Throughout the Eastern Goldfields of WA, the only remains of many mining townships are the small abandoned cemetery’s silently telling their stories.
At the centre of these Goldfields is Kalgoorlie with its large historic Cemetery. From a ‘solitary 10 acres with never a headstone on it’ in the 1890s, it is now a country Cemetery different to any other in Australia. Since the first death in Kalgoorlie in 1894, more than 20,000 burials have taken place in this arid inland cemetery of red earth and eucalypts.
Laid out with the centre circle and radiating roads, it is essentially a Victorian-era Cemetery with separate denominational sections. Whilst there are many fine examples of marble workmanship, showing a wide range of symbolic carvings, other types of markers such as cast iron, and tin worked into patterns and curls can also be seen. Another feature at the Kalgoorlie Cemetery is the large range of glass-domed immortelles so popular in the first half of the 20th century.
The early history that the whole Cemetery reveals embraces the early prospectors and entrepreneurs, the typhoid victims, tragic mine accidents and the tiny babies who could not survive the harsh conditions. The headstones show the origins of those who lie beneath. They came not only from Ballarat, Bendigo and Eaglehawk, but from Dublin, London and the four corners of the earth.
The 32 graves featured on this walk are just a random sample of the countless histories in the Cemetery, but they tell of early exploration, gold finds, mining accidents and heroic rescues. They feature not only our civic fathers and the men of commerce but also the women who stood alongside them. The ravages of typhoid, the strength of the Lodge movement, the importance of music and bands and the background to the 1934 race riots, are all stories to be found in the histories on this walk.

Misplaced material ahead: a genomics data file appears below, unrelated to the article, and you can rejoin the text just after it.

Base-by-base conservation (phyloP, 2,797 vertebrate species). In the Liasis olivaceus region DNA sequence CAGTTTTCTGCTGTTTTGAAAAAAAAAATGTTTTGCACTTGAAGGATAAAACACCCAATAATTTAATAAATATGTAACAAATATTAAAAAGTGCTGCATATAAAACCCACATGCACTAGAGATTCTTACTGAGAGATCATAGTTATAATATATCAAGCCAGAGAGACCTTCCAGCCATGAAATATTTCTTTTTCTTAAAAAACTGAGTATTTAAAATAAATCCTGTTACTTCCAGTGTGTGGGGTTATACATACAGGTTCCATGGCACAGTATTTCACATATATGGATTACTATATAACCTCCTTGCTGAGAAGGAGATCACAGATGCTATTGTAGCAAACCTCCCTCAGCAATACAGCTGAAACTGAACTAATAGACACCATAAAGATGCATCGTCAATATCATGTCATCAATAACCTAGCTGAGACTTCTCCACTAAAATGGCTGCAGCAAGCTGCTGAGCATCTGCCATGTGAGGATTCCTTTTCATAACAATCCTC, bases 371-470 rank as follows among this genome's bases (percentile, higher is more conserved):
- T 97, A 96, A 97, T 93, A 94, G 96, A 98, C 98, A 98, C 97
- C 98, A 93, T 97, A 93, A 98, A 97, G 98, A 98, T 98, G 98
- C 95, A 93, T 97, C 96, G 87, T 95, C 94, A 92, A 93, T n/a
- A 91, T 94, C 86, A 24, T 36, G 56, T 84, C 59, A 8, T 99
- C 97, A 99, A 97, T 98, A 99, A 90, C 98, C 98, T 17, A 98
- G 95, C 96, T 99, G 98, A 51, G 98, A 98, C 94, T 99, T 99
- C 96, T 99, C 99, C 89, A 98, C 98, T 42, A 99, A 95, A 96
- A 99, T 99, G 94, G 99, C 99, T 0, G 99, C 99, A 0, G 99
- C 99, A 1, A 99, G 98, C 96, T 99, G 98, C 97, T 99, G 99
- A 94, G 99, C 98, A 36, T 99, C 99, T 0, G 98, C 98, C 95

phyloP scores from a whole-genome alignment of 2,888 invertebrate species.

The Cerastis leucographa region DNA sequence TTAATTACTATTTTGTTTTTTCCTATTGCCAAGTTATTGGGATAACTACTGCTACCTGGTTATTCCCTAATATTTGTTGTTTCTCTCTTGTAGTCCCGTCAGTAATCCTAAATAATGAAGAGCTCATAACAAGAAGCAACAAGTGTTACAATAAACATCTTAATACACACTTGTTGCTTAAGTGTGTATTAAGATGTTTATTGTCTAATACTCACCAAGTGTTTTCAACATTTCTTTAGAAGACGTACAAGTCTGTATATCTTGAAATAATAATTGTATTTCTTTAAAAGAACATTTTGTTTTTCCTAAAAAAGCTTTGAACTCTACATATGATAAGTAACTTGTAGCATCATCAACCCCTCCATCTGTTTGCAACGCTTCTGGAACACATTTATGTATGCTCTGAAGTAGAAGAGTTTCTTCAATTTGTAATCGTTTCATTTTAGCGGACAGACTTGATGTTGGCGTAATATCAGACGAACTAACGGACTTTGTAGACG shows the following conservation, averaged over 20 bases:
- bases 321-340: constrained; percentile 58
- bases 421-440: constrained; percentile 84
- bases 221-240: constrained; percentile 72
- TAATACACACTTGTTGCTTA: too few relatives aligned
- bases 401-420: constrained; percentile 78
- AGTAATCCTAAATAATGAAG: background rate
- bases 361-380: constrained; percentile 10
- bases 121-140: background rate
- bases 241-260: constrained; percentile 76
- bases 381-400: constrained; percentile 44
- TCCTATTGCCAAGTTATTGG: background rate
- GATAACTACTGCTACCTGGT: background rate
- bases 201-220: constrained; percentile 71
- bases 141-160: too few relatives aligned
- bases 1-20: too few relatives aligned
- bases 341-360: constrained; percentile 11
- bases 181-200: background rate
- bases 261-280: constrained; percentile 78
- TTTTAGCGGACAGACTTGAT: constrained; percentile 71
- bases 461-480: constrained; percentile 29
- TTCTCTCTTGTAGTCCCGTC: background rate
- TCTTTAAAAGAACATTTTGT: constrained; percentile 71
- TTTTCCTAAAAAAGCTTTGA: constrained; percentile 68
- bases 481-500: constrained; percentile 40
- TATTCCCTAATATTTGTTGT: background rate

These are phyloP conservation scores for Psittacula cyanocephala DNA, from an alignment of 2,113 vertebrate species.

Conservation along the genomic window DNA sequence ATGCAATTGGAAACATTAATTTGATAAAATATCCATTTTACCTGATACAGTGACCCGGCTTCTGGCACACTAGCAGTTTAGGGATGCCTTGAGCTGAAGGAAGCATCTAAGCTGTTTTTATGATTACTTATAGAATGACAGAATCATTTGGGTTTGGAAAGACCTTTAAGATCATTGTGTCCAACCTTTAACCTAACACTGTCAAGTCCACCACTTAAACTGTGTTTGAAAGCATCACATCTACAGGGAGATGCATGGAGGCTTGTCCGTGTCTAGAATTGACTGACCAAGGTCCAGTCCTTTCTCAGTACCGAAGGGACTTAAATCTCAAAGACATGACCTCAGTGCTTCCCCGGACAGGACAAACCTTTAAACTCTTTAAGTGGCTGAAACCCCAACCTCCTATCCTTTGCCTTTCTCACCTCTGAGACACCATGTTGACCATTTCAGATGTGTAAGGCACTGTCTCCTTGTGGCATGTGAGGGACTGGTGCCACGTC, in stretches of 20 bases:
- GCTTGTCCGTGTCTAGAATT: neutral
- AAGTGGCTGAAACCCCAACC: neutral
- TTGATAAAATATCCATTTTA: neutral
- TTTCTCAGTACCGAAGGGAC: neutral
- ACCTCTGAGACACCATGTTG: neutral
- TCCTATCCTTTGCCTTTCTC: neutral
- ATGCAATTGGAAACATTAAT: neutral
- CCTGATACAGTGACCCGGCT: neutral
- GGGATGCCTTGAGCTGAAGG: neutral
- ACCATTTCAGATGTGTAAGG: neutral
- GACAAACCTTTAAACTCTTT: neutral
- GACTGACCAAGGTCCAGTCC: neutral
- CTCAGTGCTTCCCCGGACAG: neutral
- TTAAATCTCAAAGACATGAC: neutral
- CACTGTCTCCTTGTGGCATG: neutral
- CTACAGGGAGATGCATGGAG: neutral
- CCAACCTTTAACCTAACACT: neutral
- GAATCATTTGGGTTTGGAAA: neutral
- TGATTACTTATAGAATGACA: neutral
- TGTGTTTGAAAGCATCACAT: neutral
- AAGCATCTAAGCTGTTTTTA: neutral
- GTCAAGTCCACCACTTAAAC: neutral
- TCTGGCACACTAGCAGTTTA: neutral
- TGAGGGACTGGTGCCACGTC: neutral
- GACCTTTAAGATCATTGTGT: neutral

To carry out the walk, please refer to the instructions given between each story, and to the map of the Cemetery in the center of the booklet. Each gravesite has a marker for easier identification. The entire walk will take almost two hours; however, it is possible to start, leave or begin again at any part of the walk by using the instructions and the map.
Many of the gravestones are very old, and we would ask you not only out of respect but in the interests of your own safety, to please refrain from walking across them. Please use the pathways and roadways.
The Kalgoorlie Cemetery was established in 1895 and in December 1896 was placed under the care, control and management of the then Kalgoorlie Cemetery Board.
For more information or to purchase the Heritage Trail booklet, contact the Kalgoorlie-Boulder Cemetery Board, Memorial Drive, Kalgoorlie.